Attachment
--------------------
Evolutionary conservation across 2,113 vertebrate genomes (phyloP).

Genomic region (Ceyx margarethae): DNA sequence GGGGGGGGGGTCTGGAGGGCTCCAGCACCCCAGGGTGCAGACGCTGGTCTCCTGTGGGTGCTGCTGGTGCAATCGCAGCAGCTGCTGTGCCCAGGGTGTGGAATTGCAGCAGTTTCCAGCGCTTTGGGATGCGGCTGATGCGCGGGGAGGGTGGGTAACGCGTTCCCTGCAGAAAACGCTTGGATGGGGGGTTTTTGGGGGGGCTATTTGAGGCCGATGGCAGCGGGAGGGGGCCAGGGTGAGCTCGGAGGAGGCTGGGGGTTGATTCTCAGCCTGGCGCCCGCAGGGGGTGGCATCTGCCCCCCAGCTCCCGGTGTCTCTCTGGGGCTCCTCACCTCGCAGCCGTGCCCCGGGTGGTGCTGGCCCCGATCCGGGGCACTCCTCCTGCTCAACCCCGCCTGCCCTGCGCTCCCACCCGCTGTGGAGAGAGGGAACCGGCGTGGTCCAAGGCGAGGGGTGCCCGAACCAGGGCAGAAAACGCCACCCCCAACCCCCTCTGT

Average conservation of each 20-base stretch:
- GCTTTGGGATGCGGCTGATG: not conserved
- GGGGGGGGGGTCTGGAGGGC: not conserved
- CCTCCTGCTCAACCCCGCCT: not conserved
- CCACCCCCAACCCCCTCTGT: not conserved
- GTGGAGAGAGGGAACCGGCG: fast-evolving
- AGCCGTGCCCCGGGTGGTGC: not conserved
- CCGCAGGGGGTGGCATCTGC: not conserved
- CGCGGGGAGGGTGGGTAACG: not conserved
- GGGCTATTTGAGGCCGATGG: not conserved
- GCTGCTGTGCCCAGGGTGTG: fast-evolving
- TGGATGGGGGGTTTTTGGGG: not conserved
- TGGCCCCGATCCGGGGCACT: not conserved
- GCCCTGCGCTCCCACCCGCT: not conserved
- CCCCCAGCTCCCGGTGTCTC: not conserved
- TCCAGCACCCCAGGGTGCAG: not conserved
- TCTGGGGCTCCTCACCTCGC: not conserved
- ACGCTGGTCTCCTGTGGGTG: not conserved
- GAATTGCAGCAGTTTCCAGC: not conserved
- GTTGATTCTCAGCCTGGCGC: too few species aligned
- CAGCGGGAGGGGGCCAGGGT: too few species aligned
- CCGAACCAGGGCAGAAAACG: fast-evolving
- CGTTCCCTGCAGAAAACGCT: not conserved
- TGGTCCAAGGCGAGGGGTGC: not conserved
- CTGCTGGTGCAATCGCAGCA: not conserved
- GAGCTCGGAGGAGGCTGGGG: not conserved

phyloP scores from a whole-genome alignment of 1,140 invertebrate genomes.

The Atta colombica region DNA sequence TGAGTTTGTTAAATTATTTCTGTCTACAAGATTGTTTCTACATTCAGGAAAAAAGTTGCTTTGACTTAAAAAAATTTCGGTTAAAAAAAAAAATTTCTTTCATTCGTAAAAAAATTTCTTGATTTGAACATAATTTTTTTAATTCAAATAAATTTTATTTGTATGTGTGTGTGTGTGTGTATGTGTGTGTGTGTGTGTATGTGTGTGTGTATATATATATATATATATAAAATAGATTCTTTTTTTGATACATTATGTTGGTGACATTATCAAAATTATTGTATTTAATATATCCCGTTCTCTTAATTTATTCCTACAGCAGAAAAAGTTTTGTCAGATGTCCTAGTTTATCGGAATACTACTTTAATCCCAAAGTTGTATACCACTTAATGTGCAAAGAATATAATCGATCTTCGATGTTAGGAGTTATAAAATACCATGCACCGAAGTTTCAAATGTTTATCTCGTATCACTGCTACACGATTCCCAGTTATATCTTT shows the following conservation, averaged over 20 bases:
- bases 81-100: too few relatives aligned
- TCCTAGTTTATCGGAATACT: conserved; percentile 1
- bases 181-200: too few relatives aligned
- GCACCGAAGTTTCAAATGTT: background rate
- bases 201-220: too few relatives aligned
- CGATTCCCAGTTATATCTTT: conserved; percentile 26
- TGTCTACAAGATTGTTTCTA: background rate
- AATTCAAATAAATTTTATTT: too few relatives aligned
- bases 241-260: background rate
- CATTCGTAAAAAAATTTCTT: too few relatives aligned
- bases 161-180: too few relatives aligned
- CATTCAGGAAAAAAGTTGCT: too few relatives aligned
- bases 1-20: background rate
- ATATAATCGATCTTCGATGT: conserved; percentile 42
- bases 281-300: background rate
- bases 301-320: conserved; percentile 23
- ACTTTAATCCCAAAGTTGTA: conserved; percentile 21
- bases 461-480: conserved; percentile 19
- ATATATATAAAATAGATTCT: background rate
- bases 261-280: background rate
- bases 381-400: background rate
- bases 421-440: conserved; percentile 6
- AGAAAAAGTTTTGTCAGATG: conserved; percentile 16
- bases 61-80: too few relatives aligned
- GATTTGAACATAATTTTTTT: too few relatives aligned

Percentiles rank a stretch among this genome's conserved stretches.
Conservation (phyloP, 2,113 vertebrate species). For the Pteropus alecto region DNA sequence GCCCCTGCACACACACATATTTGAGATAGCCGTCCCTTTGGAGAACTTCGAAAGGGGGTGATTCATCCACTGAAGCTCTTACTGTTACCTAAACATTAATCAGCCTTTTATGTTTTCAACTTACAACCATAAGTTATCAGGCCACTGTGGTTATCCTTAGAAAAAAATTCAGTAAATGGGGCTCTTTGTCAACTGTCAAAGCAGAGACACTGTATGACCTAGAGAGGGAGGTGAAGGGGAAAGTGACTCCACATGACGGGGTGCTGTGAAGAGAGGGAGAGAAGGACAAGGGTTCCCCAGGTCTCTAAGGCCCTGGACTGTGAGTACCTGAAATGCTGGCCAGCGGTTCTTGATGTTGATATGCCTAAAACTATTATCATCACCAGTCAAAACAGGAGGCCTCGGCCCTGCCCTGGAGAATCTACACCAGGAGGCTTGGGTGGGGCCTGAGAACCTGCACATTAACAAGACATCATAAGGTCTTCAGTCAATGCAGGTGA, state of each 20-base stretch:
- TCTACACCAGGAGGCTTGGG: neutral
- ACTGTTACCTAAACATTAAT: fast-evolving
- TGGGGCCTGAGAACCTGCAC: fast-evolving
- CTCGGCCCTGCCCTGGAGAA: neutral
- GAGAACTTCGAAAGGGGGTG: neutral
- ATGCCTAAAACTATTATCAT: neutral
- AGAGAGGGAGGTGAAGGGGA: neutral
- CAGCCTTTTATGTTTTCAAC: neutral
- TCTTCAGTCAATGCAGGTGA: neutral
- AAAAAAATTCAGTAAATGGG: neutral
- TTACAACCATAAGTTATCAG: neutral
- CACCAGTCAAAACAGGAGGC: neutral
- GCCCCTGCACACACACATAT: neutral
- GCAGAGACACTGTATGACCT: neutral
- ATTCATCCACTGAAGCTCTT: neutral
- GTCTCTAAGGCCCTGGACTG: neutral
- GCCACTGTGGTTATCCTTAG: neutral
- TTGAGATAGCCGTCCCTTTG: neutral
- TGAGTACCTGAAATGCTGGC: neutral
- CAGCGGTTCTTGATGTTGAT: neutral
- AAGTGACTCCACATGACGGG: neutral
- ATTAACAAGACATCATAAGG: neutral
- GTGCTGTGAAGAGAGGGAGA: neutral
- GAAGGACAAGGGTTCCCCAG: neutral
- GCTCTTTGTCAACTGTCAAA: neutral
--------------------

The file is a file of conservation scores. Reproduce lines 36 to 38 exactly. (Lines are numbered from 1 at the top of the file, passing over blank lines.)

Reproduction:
- CGATTCCCAGTTATATCTTT: conserved; percentile 26
- TGTCTACAAGATTGTTTCTA: background rate
- AATTCAAATAAATTTTATTT: too few relatives aligned